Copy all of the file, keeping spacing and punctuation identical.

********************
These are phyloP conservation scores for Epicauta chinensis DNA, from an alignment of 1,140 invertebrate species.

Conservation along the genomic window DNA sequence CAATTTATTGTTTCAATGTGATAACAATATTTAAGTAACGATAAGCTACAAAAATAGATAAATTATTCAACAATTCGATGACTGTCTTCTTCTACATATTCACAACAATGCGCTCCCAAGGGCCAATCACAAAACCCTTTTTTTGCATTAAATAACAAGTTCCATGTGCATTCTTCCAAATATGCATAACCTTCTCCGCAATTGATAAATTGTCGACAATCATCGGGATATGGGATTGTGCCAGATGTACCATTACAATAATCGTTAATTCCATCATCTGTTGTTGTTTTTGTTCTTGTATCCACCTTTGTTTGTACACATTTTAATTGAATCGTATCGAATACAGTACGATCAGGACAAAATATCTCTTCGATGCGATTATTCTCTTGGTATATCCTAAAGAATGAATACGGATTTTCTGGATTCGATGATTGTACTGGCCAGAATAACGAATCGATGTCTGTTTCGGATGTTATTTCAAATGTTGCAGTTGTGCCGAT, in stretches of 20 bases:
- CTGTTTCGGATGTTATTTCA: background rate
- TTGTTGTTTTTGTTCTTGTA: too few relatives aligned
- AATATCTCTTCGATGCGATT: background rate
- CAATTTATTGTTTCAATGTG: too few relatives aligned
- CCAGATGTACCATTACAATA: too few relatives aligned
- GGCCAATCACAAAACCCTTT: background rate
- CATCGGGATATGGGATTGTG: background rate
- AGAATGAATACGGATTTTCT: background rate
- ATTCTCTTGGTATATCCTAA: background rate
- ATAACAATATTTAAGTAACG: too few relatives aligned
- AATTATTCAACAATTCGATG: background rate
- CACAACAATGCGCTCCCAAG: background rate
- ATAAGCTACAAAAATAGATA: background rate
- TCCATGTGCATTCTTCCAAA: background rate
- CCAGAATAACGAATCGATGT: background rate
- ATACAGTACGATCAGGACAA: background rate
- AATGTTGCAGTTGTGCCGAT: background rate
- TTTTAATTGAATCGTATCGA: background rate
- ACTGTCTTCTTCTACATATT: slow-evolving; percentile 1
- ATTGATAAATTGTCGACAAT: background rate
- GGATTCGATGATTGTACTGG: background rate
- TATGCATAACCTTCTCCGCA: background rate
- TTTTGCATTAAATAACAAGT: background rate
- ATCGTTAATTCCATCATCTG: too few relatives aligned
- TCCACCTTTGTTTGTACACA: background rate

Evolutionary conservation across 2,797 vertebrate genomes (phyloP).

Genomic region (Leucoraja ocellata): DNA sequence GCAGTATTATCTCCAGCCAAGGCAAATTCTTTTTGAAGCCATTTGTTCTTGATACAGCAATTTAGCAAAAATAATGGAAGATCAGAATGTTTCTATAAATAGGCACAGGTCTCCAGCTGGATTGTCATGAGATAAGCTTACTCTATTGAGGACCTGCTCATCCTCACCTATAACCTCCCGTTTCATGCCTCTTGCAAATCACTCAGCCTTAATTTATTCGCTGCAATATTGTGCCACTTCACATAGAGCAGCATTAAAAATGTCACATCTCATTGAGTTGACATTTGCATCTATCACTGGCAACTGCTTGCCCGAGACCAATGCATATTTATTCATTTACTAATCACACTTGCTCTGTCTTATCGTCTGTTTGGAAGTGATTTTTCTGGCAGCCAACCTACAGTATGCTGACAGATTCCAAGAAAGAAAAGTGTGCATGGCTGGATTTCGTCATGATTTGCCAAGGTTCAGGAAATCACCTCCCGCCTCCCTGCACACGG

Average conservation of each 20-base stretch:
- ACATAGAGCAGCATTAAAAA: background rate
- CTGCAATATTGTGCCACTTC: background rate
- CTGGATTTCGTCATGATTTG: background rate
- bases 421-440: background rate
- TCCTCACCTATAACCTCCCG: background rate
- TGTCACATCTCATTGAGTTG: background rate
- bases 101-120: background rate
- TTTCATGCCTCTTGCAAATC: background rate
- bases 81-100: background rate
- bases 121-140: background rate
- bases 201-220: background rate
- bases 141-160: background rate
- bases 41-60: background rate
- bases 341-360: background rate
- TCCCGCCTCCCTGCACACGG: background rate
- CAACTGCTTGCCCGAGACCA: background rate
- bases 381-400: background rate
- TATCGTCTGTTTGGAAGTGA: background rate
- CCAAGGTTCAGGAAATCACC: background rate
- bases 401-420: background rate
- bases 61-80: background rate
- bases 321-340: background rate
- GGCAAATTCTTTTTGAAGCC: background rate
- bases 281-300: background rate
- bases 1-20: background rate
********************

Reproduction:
These are phyloP conservation scores for Epicauta chinensis DNA, from an alignment of 1,140 invertebrate species.

Conservation along the genomic window DNA sequence CAATTTATTGTTTCAATGTGATAACAATATTTAAGTAACGATAAGCTACAAAAATAGATAAATTATTCAACAATTCGATGACTGTCTTCTTCTACATATTCACAACAATGCGCTCCCAAGGGCCAATCACAAAACCCTTTTTTTGCATTAAATAACAAGTTCCATGTGCATTCTTCCAAATATGCATAACCTTCTCCGCAATTGATAAATTGTCGACAATCATCGGGATATGGGATTGTGCCAGATGTACCATTACAATAATCGTTAATTCCATCATCTGTTGTTGTTTTTGTTCTTGTATCCACCTTTGTTTGTACACATTTTAATTGAATCGTATCGAATACAGTACGATCAGGACAAAATATCTCTTCGATGCGATTATTCTCTTGGTATATCCTAAAGAATGAATACGGATTTTCTGGATTCGATGATTGTACTGGCCAGAATAACGAATCGATGTCTGTTTCGGATGTTATTTCAAATGTTGCAGTTGTGCCGAT, in stretches of 20 bases:
- CTGTTTCGGATGTTATTTCA: background rate
- TTGTTGTTTTTGTTCTTGTA: too few relatives aligned
- AATATCTCTTCGATGCGATT: background rate
- CAATTTATTGTTTCAATGTG: too few relatives aligned
- CCAGATGTACCATTACAATA: too few relatives aligned
- GGCCAATCACAAAACCCTTT: background rate
- CATCGGGATATGGGATTGTG: background rate
- AGAATGAATACGGATTTTCT: background rate
- ATTCTCTTGGTATATCCTAA: background rate
- ATAACAATATTTAAGTAACG: too few relatives aligned
- AATTATTCAACAATTCGATG: background rate
- CACAACAATGCGCTCCCAAG: background rate
- ATAAGCTACAAAAATAGATA: background rate
- TCCATGTGCATTCTTCCAAA: background rate
- CCAGAATAACGAATCGATGT: background rate
- ATACAGTACGATCAGGACAA: background rate
- AATGTTGCAGTTGTGCCGAT: background rate
- TTTTAATTGAATCGTATCGA: background rate
- ACTGTCTTCTTCTACATATT: slow-evolving; percentile 1
- ATTGATAAATTGTCGACAAT: background rate
- GGATTCGATGATTGTACTGG: background rate
- TATGCATAACCTTCTCCGCA: background rate
- TTTTGCATTAAATAACAAGT: background rate
- ATCGTTAATTCCATCATCTG: too few relatives aligned
- TCCACCTTTGTTTGTACACA: background rate

Evolutionary conservation across 2,797 vertebrate genomes (phyloP).

Genomic region (Leucoraja ocellata): DNA sequence GCAGTATTATCTCCAGCCAAGGCAAATTCTTTTTGAAGCCATTTGTTCTTGATACAGCAATTTAGCAAAAATAATGGAAGATCAGAATGTTTCTATAAATAGGCACAGGTCTCCAGCTGGATTGTCATGAGATAAGCTTACTCTATTGAGGACCTGCTCATCCTCACCTATAACCTCCCGTTTCATGCCTCTTGCAAATCACTCAGCCTTAATTTATTCGCTGCAATATTGTGCCACTTCACATAGAGCAGCATTAAAAATGTCACATCTCATTGAGTTGACATTTGCATCTATCACTGGCAACTGCTTGCCCGAGACCAATGCATATTTATTCATTTACTAATCACACTTGCTCTGTCTTATCGTCTGTTTGGAAGTGATTTTTCTGGCAGCCAACCTACAGTATGCTGACAGATTCCAAGAAAGAAAAGTGTGCATGGCTGGATTTCGTCATGATTTGCCAAGGTTCAGGAAATCACCTCCCGCCTCCCTGCACACGG

Average conservation of each 20-base stretch:
- ACATAGAGCAGCATTAAAAA: background rate
- CTGCAATATTGTGCCACTTC: background rate
- CTGGATTTCGTCATGATTTG: background rate
- bases 421-440: background rate
- TCCTCACCTATAACCTCCCG: background rate
- TGTCACATCTCATTGAGTTG: background rate
- bases 101-120: background rate
- TTTCATGCCTCTTGCAAATC: background rate
- bases 81-100: background rate
- bases 121-140: background rate
- bases 201-220: background rate
- bases 141-160: background rate
- bases 41-60: background rate
- bases 341-360: background rate
- TCCCGCCTCCCTGCACACGG: background rate
- CAACTGCTTGCCCGAGACCA: background rate
- bases 381-400: background rate
- TATCGTCTGTTTGGAAGTGA: background rate
- CCAAGGTTCAGGAAATCACC: background rate
- bases 401-420: background rate
- bases 61-80: background rate
- bases 321-340: background rate
- GGCAAATTCTTTTTGAAGCC: background rate
- bases 281-300: background rate
- bases 1-20: background rate